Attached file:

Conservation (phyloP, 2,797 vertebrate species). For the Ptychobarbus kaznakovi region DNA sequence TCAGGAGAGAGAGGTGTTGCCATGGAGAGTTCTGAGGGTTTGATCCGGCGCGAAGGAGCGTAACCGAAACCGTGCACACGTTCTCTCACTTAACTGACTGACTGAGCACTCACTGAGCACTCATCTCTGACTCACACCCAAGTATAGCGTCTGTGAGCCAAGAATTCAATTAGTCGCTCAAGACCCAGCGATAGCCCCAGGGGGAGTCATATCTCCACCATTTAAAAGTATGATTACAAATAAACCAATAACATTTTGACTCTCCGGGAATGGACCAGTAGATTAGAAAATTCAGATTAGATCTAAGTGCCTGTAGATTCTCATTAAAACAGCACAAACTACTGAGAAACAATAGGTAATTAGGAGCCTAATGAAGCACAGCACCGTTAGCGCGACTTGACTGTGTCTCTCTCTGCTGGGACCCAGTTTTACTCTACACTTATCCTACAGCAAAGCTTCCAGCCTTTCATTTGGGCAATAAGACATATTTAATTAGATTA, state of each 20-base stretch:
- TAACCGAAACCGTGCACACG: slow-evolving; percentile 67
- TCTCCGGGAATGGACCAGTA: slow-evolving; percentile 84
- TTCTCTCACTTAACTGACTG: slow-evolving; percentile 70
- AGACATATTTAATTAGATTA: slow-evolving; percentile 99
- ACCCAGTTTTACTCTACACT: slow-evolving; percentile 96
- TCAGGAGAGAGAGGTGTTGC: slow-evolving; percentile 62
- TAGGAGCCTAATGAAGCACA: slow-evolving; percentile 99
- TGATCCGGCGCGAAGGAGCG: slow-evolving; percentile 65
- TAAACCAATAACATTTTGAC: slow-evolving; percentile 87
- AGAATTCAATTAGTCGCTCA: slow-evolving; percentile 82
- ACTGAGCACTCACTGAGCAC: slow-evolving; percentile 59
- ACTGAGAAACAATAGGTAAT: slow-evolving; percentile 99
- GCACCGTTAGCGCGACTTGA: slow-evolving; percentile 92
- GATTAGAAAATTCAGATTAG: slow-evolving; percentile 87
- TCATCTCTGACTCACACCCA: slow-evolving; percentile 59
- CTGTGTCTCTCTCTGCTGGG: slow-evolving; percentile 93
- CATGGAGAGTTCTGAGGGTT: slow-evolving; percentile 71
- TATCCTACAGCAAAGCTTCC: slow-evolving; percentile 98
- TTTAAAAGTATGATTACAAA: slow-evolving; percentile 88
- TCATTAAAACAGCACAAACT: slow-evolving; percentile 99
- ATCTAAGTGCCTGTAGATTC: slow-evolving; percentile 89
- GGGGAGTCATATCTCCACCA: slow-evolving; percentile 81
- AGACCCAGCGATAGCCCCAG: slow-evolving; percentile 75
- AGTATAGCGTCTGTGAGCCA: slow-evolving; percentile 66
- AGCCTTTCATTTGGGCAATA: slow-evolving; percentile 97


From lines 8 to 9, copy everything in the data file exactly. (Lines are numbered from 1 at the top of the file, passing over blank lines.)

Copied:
- TAGGAGCCTAATGAAGCACA: slow-evolving; percentile 99
- TGATCCGGCGCGAAGGAGCG: slow-evolving; percentile 65